A beach on the Adriatic Sea.
Croatia is not so well known for tourism in Ireland. Dubrovnik is well known and some of the more popular islands, as well as Istria.
We learned from Croatians some new places to visit after being to the capital Zagreb in late 2019 for the Christmas market.
Flight frequency in September is less than peak summer with just two flights a week. Croatian Airlines had suitable outbound flights on Sunday am direct and not via London, direct to Zagreb. Another option for the islands is to Zadar, also serviced by Croatian and Ryanair.
Not doing a package a car hire option can halve the travel time, compared to public transport. We used a Car Trawler website and got Enterprise cars, who have offices also in Waterford.
Arriving in the afternoon after a near three-hour flight, the car rental proved smooth apart from the need to take photos of scratches from previous renters as all other cars were out.
The airport is near the motorway and ring road so we headed towards Rijeka with tolled motorway and went to Crikvenica as doing the island all in one day would mean driving in the darkness.
Crikvenica is an old fishing port but now tourism hub with many visitors from Germany, Austria and Czech region.
We found a smart hotel for just 60 euro near beach, found nearby parking and got a 3-course dinner with drinks for just 15 euro, beer after for less than 3 euro, so value is great. Found a nice little museum to read about the old wooden boats that people used and are now making again.
Next day we were on the road to Krk island and its long bridge to get ferry for Losinj. This was a busy ferry port with many cars waiting and allowed time for a snack and coffee.
Cost of ferry from Valbiska is about 20 euro with car plus a 25-minute journey to Merag in north part of Losinj.
Leaving the ferry the roads proved testing, climbing up hills with hairpin bends.
The one hour to Mali Losinj, the main port, was scenic and even spectacular. Many people we met come here repeatedly and is not dominated by package tours. Germans were main visitors with Austrians, Slovenians and Hungarians and some Italians.
The tourist office recommended a dolphin tour the day after. The young people running this operation had great English and told us that they had beaten the 2019 figures pre-Covid this year since opening up in late June early July.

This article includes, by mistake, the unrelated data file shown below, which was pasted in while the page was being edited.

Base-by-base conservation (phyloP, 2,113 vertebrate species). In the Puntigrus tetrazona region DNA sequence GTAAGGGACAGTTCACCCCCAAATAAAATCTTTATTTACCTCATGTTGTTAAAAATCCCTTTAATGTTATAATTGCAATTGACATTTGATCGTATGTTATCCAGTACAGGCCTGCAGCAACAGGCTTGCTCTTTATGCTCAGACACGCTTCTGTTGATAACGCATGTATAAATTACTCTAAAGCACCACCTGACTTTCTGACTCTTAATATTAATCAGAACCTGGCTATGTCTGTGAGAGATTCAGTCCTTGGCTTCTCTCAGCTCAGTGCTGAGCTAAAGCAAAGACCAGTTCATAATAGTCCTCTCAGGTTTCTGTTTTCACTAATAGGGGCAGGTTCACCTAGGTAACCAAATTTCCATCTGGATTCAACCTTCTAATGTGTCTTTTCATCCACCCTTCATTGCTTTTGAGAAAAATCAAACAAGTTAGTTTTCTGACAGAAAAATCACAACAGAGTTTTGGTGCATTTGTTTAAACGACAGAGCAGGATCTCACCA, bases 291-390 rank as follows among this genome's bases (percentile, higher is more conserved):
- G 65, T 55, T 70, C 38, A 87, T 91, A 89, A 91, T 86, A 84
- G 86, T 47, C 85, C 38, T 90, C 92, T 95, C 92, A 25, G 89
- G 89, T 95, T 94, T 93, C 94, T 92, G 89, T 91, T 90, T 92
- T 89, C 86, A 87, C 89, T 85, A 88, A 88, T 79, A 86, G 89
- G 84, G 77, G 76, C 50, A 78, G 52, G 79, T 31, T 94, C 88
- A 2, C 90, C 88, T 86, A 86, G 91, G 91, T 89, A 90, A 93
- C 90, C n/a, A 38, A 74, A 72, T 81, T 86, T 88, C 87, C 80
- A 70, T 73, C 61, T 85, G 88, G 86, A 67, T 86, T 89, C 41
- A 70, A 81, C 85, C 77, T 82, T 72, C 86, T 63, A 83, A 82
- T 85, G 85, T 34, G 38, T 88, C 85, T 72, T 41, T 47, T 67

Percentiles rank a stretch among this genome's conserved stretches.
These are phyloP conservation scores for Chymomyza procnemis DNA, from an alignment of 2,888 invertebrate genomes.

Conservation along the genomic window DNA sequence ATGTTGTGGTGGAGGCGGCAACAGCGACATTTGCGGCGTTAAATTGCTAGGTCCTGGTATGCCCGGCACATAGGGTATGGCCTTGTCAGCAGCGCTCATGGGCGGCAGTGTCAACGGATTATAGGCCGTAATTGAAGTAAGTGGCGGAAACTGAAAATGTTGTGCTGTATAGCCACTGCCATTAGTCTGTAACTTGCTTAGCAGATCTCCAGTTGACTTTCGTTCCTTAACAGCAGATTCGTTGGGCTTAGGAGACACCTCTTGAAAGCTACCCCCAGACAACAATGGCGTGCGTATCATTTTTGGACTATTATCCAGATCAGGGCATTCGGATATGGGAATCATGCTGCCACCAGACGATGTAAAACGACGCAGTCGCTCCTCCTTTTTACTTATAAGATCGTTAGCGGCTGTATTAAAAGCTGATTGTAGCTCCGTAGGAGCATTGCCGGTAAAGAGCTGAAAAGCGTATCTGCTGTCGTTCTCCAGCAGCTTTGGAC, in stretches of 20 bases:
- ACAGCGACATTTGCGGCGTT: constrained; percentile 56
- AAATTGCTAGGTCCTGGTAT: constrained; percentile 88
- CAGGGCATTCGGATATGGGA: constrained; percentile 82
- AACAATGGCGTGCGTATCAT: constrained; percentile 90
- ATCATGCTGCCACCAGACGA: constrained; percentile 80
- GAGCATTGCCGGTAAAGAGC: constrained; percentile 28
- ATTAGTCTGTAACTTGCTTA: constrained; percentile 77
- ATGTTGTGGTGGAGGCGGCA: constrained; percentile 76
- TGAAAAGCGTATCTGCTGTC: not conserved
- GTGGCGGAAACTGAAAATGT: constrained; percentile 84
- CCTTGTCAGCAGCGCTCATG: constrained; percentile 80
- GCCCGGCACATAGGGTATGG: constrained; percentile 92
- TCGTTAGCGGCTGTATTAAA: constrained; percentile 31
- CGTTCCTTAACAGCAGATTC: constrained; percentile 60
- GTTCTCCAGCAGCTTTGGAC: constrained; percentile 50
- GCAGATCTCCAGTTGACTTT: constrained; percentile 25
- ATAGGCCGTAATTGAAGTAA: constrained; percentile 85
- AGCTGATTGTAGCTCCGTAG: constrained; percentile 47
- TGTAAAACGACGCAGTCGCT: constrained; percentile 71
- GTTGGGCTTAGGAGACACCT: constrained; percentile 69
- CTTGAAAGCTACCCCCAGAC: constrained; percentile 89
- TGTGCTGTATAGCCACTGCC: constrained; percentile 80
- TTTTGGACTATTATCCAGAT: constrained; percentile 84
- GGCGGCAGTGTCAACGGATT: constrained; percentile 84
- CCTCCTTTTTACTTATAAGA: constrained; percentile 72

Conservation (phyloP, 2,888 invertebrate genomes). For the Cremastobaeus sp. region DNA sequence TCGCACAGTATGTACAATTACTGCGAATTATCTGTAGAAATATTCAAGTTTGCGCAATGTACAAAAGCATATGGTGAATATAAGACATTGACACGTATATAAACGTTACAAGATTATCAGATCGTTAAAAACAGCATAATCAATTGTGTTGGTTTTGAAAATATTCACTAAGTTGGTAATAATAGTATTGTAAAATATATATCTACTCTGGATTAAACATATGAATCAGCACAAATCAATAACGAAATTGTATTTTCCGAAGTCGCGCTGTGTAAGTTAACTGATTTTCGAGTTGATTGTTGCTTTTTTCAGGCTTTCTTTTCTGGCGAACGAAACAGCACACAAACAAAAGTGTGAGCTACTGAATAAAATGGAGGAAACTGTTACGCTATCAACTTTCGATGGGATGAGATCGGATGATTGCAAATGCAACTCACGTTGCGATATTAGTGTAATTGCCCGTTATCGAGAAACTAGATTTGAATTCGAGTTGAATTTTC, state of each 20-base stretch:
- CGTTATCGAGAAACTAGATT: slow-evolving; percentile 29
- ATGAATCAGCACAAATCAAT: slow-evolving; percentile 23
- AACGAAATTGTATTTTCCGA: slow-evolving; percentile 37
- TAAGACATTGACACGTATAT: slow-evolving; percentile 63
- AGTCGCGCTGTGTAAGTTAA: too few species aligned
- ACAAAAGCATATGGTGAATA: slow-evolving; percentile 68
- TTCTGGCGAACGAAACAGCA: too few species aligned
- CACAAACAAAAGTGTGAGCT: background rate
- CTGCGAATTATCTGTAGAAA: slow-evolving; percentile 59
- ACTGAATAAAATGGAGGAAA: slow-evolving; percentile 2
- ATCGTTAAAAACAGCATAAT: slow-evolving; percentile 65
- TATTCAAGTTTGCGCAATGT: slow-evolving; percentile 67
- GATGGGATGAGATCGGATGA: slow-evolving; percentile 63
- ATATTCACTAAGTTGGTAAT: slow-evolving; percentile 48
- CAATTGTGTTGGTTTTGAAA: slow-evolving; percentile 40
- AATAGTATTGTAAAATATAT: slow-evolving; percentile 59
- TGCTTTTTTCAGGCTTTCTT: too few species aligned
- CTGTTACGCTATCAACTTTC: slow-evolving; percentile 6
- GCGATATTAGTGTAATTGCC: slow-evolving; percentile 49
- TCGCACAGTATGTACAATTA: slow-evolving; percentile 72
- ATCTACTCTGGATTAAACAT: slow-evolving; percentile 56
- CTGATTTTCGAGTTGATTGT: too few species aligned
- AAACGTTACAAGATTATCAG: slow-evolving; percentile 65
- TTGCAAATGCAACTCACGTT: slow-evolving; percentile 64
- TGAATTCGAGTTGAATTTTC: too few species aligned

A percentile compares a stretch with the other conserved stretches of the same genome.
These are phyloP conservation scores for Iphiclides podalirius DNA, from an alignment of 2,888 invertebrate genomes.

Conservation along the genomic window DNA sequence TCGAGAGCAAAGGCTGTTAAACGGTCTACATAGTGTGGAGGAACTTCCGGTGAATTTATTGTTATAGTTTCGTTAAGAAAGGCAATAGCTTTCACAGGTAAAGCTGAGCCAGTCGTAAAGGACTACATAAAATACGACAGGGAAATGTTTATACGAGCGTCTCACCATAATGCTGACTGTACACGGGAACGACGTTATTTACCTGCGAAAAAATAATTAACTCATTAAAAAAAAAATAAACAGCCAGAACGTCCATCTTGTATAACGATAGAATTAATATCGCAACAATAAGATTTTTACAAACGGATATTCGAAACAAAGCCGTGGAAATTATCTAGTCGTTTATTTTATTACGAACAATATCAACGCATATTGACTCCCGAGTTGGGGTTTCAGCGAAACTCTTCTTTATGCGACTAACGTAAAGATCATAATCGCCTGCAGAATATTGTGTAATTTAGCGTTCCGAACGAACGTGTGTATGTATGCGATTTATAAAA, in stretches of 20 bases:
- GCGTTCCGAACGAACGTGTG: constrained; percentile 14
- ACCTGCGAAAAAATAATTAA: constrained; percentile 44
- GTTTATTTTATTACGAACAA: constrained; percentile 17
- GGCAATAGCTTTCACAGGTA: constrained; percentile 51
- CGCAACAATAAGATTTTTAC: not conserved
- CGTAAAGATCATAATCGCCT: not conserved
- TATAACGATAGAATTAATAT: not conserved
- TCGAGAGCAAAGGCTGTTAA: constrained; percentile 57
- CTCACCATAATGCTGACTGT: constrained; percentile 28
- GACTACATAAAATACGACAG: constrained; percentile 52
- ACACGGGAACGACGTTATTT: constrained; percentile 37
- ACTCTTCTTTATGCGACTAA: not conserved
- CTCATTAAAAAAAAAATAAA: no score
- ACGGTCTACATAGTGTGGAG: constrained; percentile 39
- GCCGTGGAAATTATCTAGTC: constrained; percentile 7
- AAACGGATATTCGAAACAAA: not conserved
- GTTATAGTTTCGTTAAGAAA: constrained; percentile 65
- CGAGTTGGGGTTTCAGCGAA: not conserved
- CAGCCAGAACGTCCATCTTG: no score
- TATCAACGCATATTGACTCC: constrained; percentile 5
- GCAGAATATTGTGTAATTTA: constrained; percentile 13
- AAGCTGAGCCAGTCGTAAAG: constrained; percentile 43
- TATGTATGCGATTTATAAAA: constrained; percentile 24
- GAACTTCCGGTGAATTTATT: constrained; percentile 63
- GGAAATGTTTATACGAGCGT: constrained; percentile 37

The EU Digital Covid cert has seen confidence return, said a couple from nearby Istria we met who worked in tourism.
Traditional open air Balkan cooking in Cunski near Losinj.
We were lucky to see ten dolphins in this 2.5 hour trip off Pag island, or as they say the party island for the youth. The young families on board were delighted to see dolphins popping up and down in a 30-minute period near a fishing trawler.
The boat operators took pics of dolphins and are part of a foundation that try and identify the dolphins, even naming them.
We told them about fungi in Kerry and might name a Croatian “Fungie” 2021. They like to leave them in the wild, not adopt or feed them. The max is 30 minutes viewing and then they are left in peace.
We did another boat trip that evening on a schooner or 100-year-old cargo boat converted to sail, but there was no wind to see the Losinj sunset, which was incredible.
Old schooner on sunset cruise from Mali Losinj.
The tour guide on boat told us about the harbour history that dates back to the Roman times. The Venetians were here too, then the Austro Hungarian empire. Much grain was imported and huge warehouses plus a shipyard still trading and repairing. Lot of pleasure craft in the marina with vibrant markets too.
We visited the next day a museum dedicated to a Greek Olympian statue discovered by a Belgian diver and restored caringly. The Romans stole many great objects of art from Greece and this was headed for a Roman villa but the ship sunk and the statute stood unknown for centuries and is now on display and worth viewing.
Not much of a pub culture in Losinj but more cafes and restaurants.
Our hotel had some live music outdoors after dinner till 11pm, all cafes closed in town at midnight. The hotel had 3 course meals for less than 20 euro in a buffet setting.
Other places to see are the historic village of Osor, again some great street sculpture in this harbour town, good place to eat.
Back in Losinj, the harbour area has much shopping and souvenir options. More tranquil than Mali is nearby Veli Losinj.
Nice cycle path from Losinj to Cikat along the coast and through a forest, lots of bicycles for hire, less than ten euro for half day. Do not ask for bike as they think you want a motorbike which we refused.
Lots of people hire electronic bikes to go up nearby hills. You can boat for sightseeing too and is a must in the afternoon to see the sunset.
Beaches can be a little rocky so local shops sell plastic swimming shoes, as there are few sandy beaches.
Lots of coral jewellery for sale and artisan products
This is an idyllic beautiful place not well known in Ireland. Getting there is not easy, but there is a catamaran ferry from Zadar half day journey in summer.
Prices are reasonable but higher in high peak summer, but May-June September are best months to visit. Less hot but still sunny.
Fishing is main activity and tourism, as well as the portal activities.
Nice old town area also in both Veli and Mali Losinj. This island of Losinj could be akin to a paradise island in Europe and a top pick in our view for a must-see holiday in a quiet setting without having to travel to Asia or Caribbean and still be in EU.